usbccgp.sys driver, both USB serial ports worked for me on Windows XP SP3 32-bit.
I have done only limited testing so far, so I'd be interested to hear how well this works, or not, for others.
Mac Usb Serial DriverCraig McQueenCraig McQueen
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The easiest way to go about installing our Plugable USB to Serial adapter is by starting with the device.
- If you want to verify that the adapter and the driver were installed properly click here
Connect the device to the Mac. Once connected click on the Apple icon and on ‘About This Mac’
Click on ‘More Info…’
Click on ‘USB’ on the left and on the ‘USB-Serial Controller D’
If all is well you should be seeing something like this:
Time to get the driver! Fire up Safari and browse to https://plugable.com/drivers/prolific/ and scroll down to Mac.
Click on the ‘PL2303 MacOSX10.6 dmg v.1.4.0.zip’, the Safari Downloads window should come up:
Double click on the md_PL23-3_MacOSX10
Now double click on the PL2303_1.4.0.dmg to mount the image
Now double click on the PL2303_1.4.0 to start the installation
Once the installer comes up click ‘Continue’ to proceed.
Then ‘Select a Destination’ click on your desired drive and click ‘Continue’ to move forward
Now just click ‘Install’ to continue.
You may be asked of your username and password – enter them and click ‘OK’
You’ll get a warning about restarting the computer after the installation is complete. This is normal, click ‘Continue Installation‘.
Installing should start (takes a couple of minutes to complete)
When it’s done you should see this:
Click on ‘Restart’ to reboot the Mac.
After you restart, check that everything has installed OK.
On the Mac there are two methods to determine this:
Click on ‘Applications’
Click on ‘Utilities’
Click on ‘Terminal’
kextstat grep prolific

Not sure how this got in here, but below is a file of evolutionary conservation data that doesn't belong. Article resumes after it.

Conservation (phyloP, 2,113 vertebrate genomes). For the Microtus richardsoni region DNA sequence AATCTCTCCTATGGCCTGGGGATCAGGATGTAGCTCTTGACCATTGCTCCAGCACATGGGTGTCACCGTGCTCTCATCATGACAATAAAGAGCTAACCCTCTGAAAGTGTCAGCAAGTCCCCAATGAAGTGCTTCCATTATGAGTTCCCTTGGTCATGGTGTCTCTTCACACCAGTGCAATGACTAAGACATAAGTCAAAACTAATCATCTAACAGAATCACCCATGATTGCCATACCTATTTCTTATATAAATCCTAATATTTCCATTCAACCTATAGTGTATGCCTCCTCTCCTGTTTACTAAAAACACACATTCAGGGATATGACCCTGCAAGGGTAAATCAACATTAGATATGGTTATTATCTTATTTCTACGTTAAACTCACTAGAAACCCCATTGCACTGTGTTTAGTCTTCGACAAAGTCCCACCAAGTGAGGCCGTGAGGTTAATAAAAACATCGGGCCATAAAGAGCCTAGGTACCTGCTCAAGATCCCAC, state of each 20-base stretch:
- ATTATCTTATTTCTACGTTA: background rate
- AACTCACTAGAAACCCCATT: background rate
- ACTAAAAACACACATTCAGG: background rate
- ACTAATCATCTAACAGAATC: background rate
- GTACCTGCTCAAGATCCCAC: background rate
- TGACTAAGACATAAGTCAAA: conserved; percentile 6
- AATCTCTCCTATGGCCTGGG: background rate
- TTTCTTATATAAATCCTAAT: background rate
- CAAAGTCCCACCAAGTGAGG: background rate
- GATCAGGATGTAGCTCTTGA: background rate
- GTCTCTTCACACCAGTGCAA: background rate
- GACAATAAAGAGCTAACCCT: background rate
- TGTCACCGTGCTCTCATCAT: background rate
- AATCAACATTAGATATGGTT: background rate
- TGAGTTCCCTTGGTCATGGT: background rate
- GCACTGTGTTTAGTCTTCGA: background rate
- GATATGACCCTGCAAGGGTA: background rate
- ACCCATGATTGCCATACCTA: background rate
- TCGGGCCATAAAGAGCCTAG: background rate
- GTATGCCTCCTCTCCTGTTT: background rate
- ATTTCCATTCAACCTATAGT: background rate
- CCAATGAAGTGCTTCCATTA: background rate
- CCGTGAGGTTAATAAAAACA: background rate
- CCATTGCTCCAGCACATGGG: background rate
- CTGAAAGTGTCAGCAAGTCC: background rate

ioreg -c IOSerialBSDClient grep usb
Your results should be very close to this:
Click on ‘System Preferences’
Click on ‘Network’
Now click on the ‘+’ sign on the bottom left, and then on the ‘Select the interface and enter a name for the new Service’ click on ‘Interface’ – you should be seeing the ‘USB-Serial Controller D’ there.
This will create a “Network” interface for a modem or serial port. Because it’s a serial port, it’ll say “Not Configured” and that’s normal:
From the “Advanced” button you can change default settings (usually not needed). And this won’t change the “Not Configured” message – that’s still ok.
Now finally, you need an application which will talk to the serial port. On Mac, the file which maps to the port is /dev/cu.usbserial. If you have a null modem cable and a terminal program on the other side, the Mac actually has a built-in terminal program called “screen” that you can use to test the connection.
Once that is up and connected (and if the serial ports are set to the same baud rate and paramters), you can type on either side and see the characters come across.
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USB Serial on the Mac is a real melding of the very new and very old. If you have any trouble, just visit plugable.com/products/pl2303-db9/support to see existing FAQs for Plugable’s USB Serial adapter.